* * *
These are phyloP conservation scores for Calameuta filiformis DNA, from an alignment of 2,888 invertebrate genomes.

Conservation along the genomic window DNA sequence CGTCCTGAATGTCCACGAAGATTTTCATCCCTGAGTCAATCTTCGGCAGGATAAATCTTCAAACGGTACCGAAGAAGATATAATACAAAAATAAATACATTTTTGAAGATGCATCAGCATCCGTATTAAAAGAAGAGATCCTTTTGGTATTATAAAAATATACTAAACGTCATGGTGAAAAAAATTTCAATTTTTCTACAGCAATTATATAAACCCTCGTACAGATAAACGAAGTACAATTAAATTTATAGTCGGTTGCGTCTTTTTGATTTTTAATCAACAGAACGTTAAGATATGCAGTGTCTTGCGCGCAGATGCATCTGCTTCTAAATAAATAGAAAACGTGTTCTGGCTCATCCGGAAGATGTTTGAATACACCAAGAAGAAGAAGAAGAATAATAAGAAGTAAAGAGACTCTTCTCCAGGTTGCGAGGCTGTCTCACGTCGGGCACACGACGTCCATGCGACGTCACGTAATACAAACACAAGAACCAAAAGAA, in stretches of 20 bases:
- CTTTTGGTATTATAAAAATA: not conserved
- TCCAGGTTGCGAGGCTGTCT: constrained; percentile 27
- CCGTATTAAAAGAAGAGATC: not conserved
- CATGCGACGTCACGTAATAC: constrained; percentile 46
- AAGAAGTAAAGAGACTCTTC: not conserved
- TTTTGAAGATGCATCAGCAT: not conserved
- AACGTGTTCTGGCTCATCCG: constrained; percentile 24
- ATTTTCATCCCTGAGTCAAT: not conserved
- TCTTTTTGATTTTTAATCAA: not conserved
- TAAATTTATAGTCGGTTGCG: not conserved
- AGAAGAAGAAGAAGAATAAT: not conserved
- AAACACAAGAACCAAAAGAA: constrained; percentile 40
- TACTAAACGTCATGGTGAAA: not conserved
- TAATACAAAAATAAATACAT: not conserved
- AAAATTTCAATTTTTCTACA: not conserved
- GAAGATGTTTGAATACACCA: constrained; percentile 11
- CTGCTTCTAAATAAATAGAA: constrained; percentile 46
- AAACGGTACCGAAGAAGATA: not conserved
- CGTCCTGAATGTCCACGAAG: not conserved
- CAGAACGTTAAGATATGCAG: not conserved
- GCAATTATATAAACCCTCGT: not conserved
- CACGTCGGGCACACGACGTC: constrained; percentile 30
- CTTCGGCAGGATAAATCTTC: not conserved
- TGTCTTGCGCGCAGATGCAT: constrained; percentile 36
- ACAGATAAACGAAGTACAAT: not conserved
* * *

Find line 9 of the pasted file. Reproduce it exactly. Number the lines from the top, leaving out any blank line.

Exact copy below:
- AACGTGTTCTGGCTCATCCG: constrained; percentile 24